Psychological Approaches to Pain Management

Psychological Approaches to Pain Management

Psychological approaches to pain management focus on the role that thoughts, behaviour and emotions play in the experience of, and coping with pain. The role of physical/biological and social factors are also taken into account and a biopsychosocial model is used to understand and develop treatment plans.

Psychological Approaches to Pain Management

Two psychological approaches to pain management are described below.

Cognitive-Behavioural Therapy (CBT)

  • Pain Monitoring and Graded Activity Scheduling
  • Relaxation
  • Stress Reduction
  • Guided Imagery
  • Safe/ Favourite Place
  • Distraction
  • Mindfulness
  • Cognitive Approaches to Pain Related Thoughts and Beliefs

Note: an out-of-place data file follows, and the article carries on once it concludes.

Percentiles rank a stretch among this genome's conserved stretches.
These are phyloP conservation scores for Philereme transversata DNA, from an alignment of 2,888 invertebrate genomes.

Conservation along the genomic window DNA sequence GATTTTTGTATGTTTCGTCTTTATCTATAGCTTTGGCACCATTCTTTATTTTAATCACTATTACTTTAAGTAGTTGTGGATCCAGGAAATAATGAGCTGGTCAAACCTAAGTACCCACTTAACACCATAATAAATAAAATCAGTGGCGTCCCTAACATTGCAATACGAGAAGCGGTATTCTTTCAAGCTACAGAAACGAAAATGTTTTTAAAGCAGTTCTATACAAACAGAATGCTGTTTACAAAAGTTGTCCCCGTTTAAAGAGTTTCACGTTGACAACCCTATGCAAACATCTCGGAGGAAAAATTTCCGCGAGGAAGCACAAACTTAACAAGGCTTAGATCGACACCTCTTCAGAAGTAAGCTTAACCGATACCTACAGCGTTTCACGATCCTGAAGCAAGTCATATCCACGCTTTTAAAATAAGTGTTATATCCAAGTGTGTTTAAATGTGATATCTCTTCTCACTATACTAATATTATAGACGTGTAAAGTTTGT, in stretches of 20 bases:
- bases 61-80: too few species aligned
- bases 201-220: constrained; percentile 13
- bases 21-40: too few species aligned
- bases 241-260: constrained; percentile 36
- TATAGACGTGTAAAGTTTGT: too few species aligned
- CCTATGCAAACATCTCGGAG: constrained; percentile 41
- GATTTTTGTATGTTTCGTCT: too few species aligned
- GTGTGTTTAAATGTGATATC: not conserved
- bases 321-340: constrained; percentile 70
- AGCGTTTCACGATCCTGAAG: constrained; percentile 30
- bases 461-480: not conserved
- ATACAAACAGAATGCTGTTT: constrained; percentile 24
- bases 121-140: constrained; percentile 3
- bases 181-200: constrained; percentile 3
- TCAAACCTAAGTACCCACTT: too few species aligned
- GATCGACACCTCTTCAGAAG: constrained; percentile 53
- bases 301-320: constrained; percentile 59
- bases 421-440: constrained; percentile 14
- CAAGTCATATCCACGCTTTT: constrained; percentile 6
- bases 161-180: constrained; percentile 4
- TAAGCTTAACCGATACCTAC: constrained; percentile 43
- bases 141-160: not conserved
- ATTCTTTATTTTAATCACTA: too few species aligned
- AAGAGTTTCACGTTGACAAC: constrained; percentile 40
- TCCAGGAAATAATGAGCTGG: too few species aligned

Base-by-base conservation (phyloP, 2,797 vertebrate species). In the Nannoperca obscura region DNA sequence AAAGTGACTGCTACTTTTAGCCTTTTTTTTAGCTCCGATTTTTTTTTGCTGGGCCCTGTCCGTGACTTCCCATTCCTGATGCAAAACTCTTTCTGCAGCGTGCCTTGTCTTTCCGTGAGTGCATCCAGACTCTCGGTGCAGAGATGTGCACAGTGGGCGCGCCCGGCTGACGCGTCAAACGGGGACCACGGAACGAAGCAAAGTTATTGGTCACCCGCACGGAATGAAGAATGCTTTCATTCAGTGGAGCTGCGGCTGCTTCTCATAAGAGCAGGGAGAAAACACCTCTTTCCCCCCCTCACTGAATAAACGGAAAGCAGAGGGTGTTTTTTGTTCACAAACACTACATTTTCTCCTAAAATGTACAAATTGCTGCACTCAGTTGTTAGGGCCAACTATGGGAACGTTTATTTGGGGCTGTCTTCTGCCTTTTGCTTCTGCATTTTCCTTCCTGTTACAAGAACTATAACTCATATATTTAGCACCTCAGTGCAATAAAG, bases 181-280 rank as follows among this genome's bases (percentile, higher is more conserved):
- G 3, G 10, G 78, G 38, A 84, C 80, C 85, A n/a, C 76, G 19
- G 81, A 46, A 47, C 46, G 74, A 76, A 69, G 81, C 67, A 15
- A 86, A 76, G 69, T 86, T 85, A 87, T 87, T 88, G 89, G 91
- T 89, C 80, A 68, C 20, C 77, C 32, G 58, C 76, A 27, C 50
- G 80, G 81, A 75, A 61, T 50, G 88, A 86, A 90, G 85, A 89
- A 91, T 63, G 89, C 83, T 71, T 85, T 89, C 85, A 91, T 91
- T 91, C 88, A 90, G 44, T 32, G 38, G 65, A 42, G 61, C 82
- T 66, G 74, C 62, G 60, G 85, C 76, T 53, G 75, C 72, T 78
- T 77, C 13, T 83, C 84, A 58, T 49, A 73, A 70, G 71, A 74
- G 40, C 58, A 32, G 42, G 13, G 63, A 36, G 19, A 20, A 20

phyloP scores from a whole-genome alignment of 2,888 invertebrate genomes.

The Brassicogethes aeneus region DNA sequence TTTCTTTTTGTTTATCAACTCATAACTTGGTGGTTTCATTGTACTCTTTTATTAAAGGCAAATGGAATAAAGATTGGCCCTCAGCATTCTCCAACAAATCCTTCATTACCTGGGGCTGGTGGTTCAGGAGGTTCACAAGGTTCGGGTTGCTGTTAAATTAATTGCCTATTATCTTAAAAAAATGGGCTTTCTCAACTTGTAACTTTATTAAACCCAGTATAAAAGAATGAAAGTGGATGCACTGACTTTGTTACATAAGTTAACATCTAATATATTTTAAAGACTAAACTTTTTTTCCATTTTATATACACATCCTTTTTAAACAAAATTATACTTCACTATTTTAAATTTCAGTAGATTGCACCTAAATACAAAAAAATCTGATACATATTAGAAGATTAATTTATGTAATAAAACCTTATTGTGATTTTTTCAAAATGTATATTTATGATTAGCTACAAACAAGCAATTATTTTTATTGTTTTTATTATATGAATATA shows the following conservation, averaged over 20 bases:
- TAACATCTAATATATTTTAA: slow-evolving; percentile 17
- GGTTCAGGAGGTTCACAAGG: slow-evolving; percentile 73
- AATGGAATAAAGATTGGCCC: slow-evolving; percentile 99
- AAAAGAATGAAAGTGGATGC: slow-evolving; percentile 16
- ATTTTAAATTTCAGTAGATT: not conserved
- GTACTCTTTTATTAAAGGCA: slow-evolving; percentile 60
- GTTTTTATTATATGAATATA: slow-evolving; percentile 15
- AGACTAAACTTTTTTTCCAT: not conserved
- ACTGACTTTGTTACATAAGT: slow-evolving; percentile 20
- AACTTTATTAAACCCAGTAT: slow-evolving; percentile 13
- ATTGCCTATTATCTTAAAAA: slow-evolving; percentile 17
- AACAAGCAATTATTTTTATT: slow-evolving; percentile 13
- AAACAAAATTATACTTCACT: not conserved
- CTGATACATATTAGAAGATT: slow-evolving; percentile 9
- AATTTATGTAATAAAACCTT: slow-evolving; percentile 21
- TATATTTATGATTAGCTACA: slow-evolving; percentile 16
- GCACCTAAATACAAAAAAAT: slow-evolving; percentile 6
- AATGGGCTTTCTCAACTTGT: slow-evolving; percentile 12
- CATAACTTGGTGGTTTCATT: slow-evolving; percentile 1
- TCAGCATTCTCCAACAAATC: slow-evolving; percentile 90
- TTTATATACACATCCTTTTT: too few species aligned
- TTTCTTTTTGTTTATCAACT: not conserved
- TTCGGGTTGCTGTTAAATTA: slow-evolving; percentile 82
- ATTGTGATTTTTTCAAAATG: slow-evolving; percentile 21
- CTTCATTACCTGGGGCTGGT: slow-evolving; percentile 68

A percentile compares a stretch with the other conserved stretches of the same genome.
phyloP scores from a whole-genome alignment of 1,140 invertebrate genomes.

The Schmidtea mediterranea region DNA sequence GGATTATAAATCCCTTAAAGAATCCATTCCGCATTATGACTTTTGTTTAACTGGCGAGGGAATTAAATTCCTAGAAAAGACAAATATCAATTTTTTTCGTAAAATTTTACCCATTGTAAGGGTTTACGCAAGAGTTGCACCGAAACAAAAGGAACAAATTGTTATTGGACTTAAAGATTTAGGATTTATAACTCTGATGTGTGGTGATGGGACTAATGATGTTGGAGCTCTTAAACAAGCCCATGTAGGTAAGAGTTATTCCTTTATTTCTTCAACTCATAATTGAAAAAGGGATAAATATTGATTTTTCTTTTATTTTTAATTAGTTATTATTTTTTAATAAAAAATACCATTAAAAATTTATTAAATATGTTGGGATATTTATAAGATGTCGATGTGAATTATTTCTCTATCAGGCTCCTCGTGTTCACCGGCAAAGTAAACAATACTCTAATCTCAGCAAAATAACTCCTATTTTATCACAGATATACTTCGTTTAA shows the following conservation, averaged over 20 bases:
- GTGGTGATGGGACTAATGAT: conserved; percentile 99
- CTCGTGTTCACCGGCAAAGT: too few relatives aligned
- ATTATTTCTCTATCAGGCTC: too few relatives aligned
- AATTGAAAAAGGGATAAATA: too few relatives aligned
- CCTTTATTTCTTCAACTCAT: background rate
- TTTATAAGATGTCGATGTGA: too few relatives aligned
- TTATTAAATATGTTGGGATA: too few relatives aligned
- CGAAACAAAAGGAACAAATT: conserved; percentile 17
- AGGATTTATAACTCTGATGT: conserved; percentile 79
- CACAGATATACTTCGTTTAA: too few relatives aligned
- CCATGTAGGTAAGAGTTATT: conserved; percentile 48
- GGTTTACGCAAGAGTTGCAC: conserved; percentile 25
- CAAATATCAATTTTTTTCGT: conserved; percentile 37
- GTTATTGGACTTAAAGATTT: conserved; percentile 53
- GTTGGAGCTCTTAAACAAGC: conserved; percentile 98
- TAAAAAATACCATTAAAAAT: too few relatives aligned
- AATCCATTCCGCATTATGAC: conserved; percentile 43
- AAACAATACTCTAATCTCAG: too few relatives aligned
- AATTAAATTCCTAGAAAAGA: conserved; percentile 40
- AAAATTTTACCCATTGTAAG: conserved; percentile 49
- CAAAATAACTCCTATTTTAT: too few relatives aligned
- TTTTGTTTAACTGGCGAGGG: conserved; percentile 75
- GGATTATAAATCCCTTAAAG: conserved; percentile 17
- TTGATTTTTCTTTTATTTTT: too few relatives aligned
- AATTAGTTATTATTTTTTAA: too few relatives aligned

2. Eye-Movement Desensitization and Reprocessing (EMDR) EMDR was originally developed as a treatment for Trauma. It is powerful psychological treatment method that was developed by an American clinical psychologist, Dr Francine Shapiro, in the 1980s. Since then a wealth of research has been conducted demonstrating its benefits in treating psychological trauma arising from experiences as diverse as assault, surgical trauma, road traffic accidents and workplace accidents. If the physical pain that is experienced, is related to a trauma, then EMDR can be a useful pain management treatment approach.


It is possible that a combination of both approaches would be the most effective. Following an initial assessment of the individual’s current difficulties a tailored approach will be developed. Pain tends to have an impact on the person experiencing it, but will often have an impact on partners and families. At times it may be helpful for sessions to include these people.